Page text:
I came to Saint Hilda's House because the rhythm of life necessary to thrive here is so counter-cultural. In New York, I found it so difficult to stop and think and reflect, even for a moment. Here, carving out time for quiet and patient conversation with God is the first thing we do as a community. Grounding a life of service, with all its messiness and difficulties, in prayer and faithful togetherness makes it all-the-more meaningful for me and all-the-more loving towards those I meet along the way. There are very few places left that prioritize slow and intentional encounters with God, and even fewer that can balance this priority with service and work.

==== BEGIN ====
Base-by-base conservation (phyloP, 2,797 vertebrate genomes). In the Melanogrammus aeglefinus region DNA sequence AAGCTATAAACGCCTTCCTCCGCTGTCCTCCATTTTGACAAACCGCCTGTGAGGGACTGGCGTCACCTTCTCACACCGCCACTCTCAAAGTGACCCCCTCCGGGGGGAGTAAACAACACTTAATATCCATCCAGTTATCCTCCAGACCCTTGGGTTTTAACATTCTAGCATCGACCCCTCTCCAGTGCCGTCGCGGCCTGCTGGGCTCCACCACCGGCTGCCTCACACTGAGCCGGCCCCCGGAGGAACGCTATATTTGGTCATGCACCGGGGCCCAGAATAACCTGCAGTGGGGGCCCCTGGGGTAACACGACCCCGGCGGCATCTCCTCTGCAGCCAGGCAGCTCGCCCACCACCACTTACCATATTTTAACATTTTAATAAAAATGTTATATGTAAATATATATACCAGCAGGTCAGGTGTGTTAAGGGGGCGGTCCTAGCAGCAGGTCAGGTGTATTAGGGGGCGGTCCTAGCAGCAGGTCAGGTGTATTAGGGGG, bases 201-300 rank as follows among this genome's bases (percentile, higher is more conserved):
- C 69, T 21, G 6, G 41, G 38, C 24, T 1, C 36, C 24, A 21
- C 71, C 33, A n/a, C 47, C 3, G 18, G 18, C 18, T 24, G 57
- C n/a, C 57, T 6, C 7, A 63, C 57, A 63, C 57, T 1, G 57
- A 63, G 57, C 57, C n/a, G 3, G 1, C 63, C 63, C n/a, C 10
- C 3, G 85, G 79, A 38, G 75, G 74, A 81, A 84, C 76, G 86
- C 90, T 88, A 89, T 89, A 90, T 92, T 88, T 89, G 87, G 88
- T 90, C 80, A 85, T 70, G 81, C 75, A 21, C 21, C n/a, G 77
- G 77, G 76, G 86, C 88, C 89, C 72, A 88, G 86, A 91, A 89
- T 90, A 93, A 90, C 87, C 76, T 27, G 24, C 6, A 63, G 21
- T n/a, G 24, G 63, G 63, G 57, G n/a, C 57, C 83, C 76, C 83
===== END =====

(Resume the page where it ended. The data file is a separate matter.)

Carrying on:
Amy Endres is from New Jersey and is a recent graduate of Fordham University, where she studied theology and biology. Raised in evangelical communities, attending a Catholic university, and now confirmed as an Episcopalian, ecumenism continues to be a substantial part of her faith. After two years spent supporting and advocating for global interfaith work at the United Nations, she is excited to serve and discern with the Episcopal Service Corps at St. Hilda's House.
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